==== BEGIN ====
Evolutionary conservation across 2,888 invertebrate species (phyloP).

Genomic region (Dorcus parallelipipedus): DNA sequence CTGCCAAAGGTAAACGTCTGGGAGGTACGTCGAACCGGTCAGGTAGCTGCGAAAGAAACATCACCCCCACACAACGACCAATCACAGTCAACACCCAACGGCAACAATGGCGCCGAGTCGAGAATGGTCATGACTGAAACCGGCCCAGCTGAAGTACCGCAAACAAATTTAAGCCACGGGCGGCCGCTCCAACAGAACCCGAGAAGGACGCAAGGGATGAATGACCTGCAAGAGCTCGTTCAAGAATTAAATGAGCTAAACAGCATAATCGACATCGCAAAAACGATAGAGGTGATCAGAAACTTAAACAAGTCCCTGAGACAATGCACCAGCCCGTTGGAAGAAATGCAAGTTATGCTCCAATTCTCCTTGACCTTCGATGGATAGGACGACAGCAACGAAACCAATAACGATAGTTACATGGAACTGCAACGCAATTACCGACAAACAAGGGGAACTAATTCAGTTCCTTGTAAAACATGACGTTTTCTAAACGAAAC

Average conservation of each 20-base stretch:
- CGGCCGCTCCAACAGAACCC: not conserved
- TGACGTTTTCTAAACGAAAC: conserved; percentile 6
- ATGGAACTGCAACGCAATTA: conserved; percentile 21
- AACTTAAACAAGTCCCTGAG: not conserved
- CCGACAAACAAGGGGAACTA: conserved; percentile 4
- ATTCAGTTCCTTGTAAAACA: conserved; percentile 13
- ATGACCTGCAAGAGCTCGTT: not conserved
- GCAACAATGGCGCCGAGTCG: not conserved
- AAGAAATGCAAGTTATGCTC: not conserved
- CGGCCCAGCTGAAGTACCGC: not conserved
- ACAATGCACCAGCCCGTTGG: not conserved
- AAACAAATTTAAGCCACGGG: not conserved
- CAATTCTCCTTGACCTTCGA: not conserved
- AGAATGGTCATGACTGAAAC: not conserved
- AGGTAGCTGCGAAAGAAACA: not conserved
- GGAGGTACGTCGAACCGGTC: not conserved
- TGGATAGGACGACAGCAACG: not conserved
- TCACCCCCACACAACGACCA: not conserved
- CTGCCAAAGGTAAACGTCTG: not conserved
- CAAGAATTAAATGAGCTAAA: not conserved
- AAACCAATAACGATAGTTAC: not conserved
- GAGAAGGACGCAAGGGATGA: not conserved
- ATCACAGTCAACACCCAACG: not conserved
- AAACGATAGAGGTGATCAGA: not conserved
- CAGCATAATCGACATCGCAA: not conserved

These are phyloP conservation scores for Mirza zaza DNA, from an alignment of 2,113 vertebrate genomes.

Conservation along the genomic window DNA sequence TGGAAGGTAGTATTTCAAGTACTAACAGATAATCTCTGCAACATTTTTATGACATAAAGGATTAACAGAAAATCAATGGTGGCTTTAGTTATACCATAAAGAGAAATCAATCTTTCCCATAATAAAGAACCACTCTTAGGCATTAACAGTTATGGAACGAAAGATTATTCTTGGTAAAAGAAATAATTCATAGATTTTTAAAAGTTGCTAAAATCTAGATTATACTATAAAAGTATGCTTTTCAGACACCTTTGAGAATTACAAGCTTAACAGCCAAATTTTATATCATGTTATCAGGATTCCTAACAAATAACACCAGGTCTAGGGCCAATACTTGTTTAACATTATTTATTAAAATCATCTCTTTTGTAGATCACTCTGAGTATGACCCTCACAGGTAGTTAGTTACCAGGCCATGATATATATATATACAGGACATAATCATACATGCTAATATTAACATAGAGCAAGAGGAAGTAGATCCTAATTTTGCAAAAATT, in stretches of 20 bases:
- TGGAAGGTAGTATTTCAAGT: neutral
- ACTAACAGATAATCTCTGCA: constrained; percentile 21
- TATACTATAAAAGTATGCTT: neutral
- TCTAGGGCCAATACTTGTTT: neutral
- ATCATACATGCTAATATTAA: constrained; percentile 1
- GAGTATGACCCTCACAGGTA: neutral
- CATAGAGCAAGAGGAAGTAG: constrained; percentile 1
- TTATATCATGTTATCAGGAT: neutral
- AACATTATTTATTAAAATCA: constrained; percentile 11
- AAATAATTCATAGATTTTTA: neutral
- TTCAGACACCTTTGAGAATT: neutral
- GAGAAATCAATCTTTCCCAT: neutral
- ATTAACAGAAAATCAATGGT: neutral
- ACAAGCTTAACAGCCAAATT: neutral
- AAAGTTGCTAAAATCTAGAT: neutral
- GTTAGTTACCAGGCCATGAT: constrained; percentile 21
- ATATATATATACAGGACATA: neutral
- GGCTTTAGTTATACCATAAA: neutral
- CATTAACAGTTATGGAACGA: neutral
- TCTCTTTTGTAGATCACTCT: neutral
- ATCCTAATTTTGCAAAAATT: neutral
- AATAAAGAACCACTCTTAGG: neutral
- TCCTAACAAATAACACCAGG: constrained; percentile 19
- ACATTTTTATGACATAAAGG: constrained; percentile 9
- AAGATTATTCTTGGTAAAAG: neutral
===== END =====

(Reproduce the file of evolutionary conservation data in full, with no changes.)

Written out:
Evolutionary conservation across 2,888 invertebrate species (phyloP).

Genomic region (Dorcus parallelipipedus): DNA sequence CTGCCAAAGGTAAACGTCTGGGAGGTACGTCGAACCGGTCAGGTAGCTGCGAAAGAAACATCACCCCCACACAACGACCAATCACAGTCAACACCCAACGGCAACAATGGCGCCGAGTCGAGAATGGTCATGACTGAAACCGGCCCAGCTGAAGTACCGCAAACAAATTTAAGCCACGGGCGGCCGCTCCAACAGAACCCGAGAAGGACGCAAGGGATGAATGACCTGCAAGAGCTCGTTCAAGAATTAAATGAGCTAAACAGCATAATCGACATCGCAAAAACGATAGAGGTGATCAGAAACTTAAACAAGTCCCTGAGACAATGCACCAGCCCGTTGGAAGAAATGCAAGTTATGCTCCAATTCTCCTTGACCTTCGATGGATAGGACGACAGCAACGAAACCAATAACGATAGTTACATGGAACTGCAACGCAATTACCGACAAACAAGGGGAACTAATTCAGTTCCTTGTAAAACATGACGTTTTCTAAACGAAAC

Average conservation of each 20-base stretch:
- CGGCCGCTCCAACAGAACCC: not conserved
- TGACGTTTTCTAAACGAAAC: conserved; percentile 6
- ATGGAACTGCAACGCAATTA: conserved; percentile 21
- AACTTAAACAAGTCCCTGAG: not conserved
- CCGACAAACAAGGGGAACTA: conserved; percentile 4
- ATTCAGTTCCTTGTAAAACA: conserved; percentile 13
- ATGACCTGCAAGAGCTCGTT: not conserved
- GCAACAATGGCGCCGAGTCG: not conserved
- AAGAAATGCAAGTTATGCTC: not conserved
- CGGCCCAGCTGAAGTACCGC: not conserved
- ACAATGCACCAGCCCGTTGG: not conserved
- AAACAAATTTAAGCCACGGG: not conserved
- CAATTCTCCTTGACCTTCGA: not conserved
- AGAATGGTCATGACTGAAAC: not conserved
- AGGTAGCTGCGAAAGAAACA: not conserved
- GGAGGTACGTCGAACCGGTC: not conserved
- TGGATAGGACGACAGCAACG: not conserved
- TCACCCCCACACAACGACCA: not conserved
- CTGCCAAAGGTAAACGTCTG: not conserved
- CAAGAATTAAATGAGCTAAA: not conserved
- AAACCAATAACGATAGTTAC: not conserved
- GAGAAGGACGCAAGGGATGA: not conserved
- ATCACAGTCAACACCCAACG: not conserved
- AAACGATAGAGGTGATCAGA: not conserved
- CAGCATAATCGACATCGCAA: not conserved

These are phyloP conservation scores for Mirza zaza DNA, from an alignment of 2,113 vertebrate genomes.

Conservation along the genomic window DNA sequence TGGAAGGTAGTATTTCAAGTACTAACAGATAATCTCTGCAACATTTTTATGACATAAAGGATTAACAGAAAATCAATGGTGGCTTTAGTTATACCATAAAGAGAAATCAATCTTTCCCATAATAAAGAACCACTCTTAGGCATTAACAGTTATGGAACGAAAGATTATTCTTGGTAAAAGAAATAATTCATAGATTTTTAAAAGTTGCTAAAATCTAGATTATACTATAAAAGTATGCTTTTCAGACACCTTTGAGAATTACAAGCTTAACAGCCAAATTTTATATCATGTTATCAGGATTCCTAACAAATAACACCAGGTCTAGGGCCAATACTTGTTTAACATTATTTATTAAAATCATCTCTTTTGTAGATCACTCTGAGTATGACCCTCACAGGTAGTTAGTTACCAGGCCATGATATATATATATACAGGACATAATCATACATGCTAATATTAACATAGAGCAAGAGGAAGTAGATCCTAATTTTGCAAAAATT, in stretches of 20 bases:
- TGGAAGGTAGTATTTCAAGT: neutral
- ACTAACAGATAATCTCTGCA: constrained; percentile 21
- TATACTATAAAAGTATGCTT: neutral
- TCTAGGGCCAATACTTGTTT: neutral
- ATCATACATGCTAATATTAA: constrained; percentile 1
- GAGTATGACCCTCACAGGTA: neutral
- CATAGAGCAAGAGGAAGTAG: constrained; percentile 1
- TTATATCATGTTATCAGGAT: neutral
- AACATTATTTATTAAAATCA: constrained; percentile 11
- AAATAATTCATAGATTTTTA: neutral
- TTCAGACACCTTTGAGAATT: neutral
- GAGAAATCAATCTTTCCCAT: neutral
- ATTAACAGAAAATCAATGGT: neutral
- ACAAGCTTAACAGCCAAATT: neutral
- AAAGTTGCTAAAATCTAGAT: neutral
- GTTAGTTACCAGGCCATGAT: constrained; percentile 21
- ATATATATATACAGGACATA: neutral
- GGCTTTAGTTATACCATAAA: neutral
- CATTAACAGTTATGGAACGA: neutral
- TCTCTTTTGTAGATCACTCT: neutral
- ATCCTAATTTTGCAAAAATT: neutral
- AATAAAGAACCACTCTTAGG: neutral
- TCCTAACAAATAACACCAGG: constrained; percentile 19
- ACATTTTTATGACATAAAGG: constrained; percentile 9
- AAGATTATTCTTGGTAAAAG: neutral